God is neither the material nor the mental aspect of existence or things but just the entirety of the whole universe, he is the “substance” in which all the particular beings exist. An analogy I like to use is to take a human being. There is a material and a mental dimension to you. And you can express those yourself in all sorts of ways physically and mentally. You can take on different modes. Your body can be sitting or standing or walking or chewing, etc. and your mind can be thinking and feeling all sorts of thoughts. You are not separate from any of these things but expressed through all of them. You are more fundamental than any particular mode you take. You exist before and after all the particular thoughts you think and body positions you take, etc. But you also don’t exist without any body position or thoughts whatsoever. So, to apply this analogy to the world. “God” is like you in that scenario, he is the totality of everything but he only exists in the particular modes that his attributes (matter and mind) take. You and I are just the modes of God’s attributes. We’re just shapes his material and mental attributes twist themselves into. He doesn’t exist without expressing himself in his attributes, but he is the more fundamental being because we exist in him, rather than him in us. He doesn’t have an independent identity apart from all the modes of the universe. In other words, our thoughts are God thinking, he doesn’t think separately from that as though he were a distinct person from all of us. We are modes of God’s body, he doesn’t have a different body than the material universe itself. So God=the universe.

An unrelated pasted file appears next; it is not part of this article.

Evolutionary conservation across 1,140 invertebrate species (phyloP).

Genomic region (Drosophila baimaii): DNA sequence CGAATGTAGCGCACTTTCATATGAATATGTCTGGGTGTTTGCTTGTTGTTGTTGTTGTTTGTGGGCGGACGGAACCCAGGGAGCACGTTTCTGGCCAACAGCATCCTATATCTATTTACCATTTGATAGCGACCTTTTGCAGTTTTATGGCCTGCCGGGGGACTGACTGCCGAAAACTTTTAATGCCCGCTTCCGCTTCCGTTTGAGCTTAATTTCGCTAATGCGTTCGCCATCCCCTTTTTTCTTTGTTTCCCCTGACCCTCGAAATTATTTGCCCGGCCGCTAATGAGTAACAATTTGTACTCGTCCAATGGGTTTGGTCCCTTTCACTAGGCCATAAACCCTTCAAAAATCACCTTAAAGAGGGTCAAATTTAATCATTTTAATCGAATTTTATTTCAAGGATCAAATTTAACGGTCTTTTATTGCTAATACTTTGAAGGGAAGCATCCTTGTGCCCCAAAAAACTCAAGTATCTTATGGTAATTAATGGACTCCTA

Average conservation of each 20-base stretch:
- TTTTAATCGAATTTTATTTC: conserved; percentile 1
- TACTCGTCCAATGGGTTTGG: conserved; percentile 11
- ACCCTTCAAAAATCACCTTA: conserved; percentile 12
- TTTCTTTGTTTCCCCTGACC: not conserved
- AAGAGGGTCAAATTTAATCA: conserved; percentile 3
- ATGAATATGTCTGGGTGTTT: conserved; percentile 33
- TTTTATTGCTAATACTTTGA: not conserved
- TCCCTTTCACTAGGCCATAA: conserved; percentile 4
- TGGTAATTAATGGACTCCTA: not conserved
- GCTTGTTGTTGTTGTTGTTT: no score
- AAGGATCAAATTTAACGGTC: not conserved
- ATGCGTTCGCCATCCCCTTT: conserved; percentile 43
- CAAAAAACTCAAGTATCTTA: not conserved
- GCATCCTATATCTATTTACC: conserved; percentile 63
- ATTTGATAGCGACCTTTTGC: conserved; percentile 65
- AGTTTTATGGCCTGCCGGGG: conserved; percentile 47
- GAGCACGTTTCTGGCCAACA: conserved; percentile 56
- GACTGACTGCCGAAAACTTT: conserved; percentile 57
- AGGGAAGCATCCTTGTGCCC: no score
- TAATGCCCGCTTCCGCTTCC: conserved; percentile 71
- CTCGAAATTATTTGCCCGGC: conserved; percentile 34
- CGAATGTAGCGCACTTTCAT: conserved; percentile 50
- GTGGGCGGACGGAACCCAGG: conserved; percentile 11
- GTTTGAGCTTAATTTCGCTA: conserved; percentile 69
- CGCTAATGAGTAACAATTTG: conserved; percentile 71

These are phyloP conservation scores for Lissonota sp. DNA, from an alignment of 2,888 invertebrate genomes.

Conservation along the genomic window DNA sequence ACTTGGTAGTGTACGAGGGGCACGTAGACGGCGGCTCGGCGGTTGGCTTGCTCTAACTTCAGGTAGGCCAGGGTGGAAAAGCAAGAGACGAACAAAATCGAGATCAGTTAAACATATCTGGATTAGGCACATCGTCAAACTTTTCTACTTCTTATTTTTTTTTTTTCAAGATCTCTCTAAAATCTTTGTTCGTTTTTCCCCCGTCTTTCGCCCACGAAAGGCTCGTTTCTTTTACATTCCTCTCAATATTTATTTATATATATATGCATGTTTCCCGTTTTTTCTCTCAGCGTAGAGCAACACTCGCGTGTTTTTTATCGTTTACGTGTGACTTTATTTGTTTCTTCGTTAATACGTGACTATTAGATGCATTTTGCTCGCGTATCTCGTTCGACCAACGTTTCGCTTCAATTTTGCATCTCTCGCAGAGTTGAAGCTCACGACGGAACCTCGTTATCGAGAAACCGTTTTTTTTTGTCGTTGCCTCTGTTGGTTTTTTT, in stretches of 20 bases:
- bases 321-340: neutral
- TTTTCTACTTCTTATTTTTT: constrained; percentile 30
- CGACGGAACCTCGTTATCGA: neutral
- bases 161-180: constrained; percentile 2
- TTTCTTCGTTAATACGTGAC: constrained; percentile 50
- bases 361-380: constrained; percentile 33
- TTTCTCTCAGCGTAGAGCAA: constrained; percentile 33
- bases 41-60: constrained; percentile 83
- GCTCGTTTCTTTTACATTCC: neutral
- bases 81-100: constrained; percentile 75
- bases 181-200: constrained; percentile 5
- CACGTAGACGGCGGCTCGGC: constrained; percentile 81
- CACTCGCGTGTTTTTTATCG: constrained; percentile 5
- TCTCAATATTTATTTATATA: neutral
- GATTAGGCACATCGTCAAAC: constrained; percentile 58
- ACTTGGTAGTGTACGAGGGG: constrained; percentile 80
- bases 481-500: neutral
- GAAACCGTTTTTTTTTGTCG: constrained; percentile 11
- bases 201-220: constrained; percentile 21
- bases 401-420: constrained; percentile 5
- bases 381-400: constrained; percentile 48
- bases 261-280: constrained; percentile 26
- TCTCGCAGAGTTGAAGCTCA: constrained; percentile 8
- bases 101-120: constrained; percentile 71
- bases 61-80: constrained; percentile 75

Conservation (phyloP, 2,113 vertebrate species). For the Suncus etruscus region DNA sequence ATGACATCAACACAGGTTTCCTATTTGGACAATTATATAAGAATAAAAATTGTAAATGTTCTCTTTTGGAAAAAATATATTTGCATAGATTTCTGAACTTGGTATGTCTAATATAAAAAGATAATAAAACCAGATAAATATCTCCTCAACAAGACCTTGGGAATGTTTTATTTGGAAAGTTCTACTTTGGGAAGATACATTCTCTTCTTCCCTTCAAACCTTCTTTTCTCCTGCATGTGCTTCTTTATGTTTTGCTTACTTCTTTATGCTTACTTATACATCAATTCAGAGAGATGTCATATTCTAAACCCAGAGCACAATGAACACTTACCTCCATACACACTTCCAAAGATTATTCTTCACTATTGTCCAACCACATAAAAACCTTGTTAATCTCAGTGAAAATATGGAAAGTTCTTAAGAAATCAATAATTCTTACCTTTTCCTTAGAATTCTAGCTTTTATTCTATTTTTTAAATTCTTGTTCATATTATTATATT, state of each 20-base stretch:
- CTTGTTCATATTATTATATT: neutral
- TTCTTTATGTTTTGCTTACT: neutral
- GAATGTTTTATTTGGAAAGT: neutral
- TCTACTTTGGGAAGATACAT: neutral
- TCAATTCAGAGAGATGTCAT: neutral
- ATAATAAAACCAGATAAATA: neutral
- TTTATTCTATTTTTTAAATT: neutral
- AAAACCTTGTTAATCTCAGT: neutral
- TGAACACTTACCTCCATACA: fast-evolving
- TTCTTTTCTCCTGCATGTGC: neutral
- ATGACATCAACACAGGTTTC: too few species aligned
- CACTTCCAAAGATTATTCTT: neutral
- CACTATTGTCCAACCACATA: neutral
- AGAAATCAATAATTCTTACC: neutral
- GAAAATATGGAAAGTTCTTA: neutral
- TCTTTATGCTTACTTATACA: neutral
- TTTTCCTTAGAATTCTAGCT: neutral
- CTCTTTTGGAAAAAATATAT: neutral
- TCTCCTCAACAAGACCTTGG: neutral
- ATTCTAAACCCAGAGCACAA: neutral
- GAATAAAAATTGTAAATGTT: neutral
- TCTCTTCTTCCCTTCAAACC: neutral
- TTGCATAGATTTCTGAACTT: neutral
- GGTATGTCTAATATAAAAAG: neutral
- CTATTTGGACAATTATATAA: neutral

So, that’s in a nutshell, Spinozistic pantheism. The connection between all of us in such a scenario, as Nietzsche to some extent accepts, would be that we all boil down to the same fundamental being of the universe. Nietzsche never explicitly embraces pantheism and so that’s why I suggest in my review of Julian Young’s book Nietzsche’s Philosophy of Religion that we shy away from calling him a pantheist as Young does. What he does share with the pantheist though is that the universe itself is what is eternal and so if anything is to be called divine, that would be it. But I think he would reject ultimately reject the idea that the universe is indeed one substance since his major rejection of Schopenhauer is denying that the entire universe is a single will, in favor of interpreting it as made up of innumerable centers of will to power. In this way, Nietzsche is more Leibniz than Spinoza and less inclined to positing a notion of a fundamental unity to all the universe that we could call “God.”

Now, on Nietzsche’s thinking, how the eternal recurrence would happen is a little sketchy. But what he speculates is that with an infinite amount of time and a finite amount of matter following out fixed laws of nature, eventually all the combinations of matter would recur an infinite number of times. Since there are only a finite numbers of combinations among material in the universe and there’s an infinity to keep recombining the same combinations, following the same laws of nature, would recur an infinite number of times. This is roughly how Nietzsche sketched out the recurrence.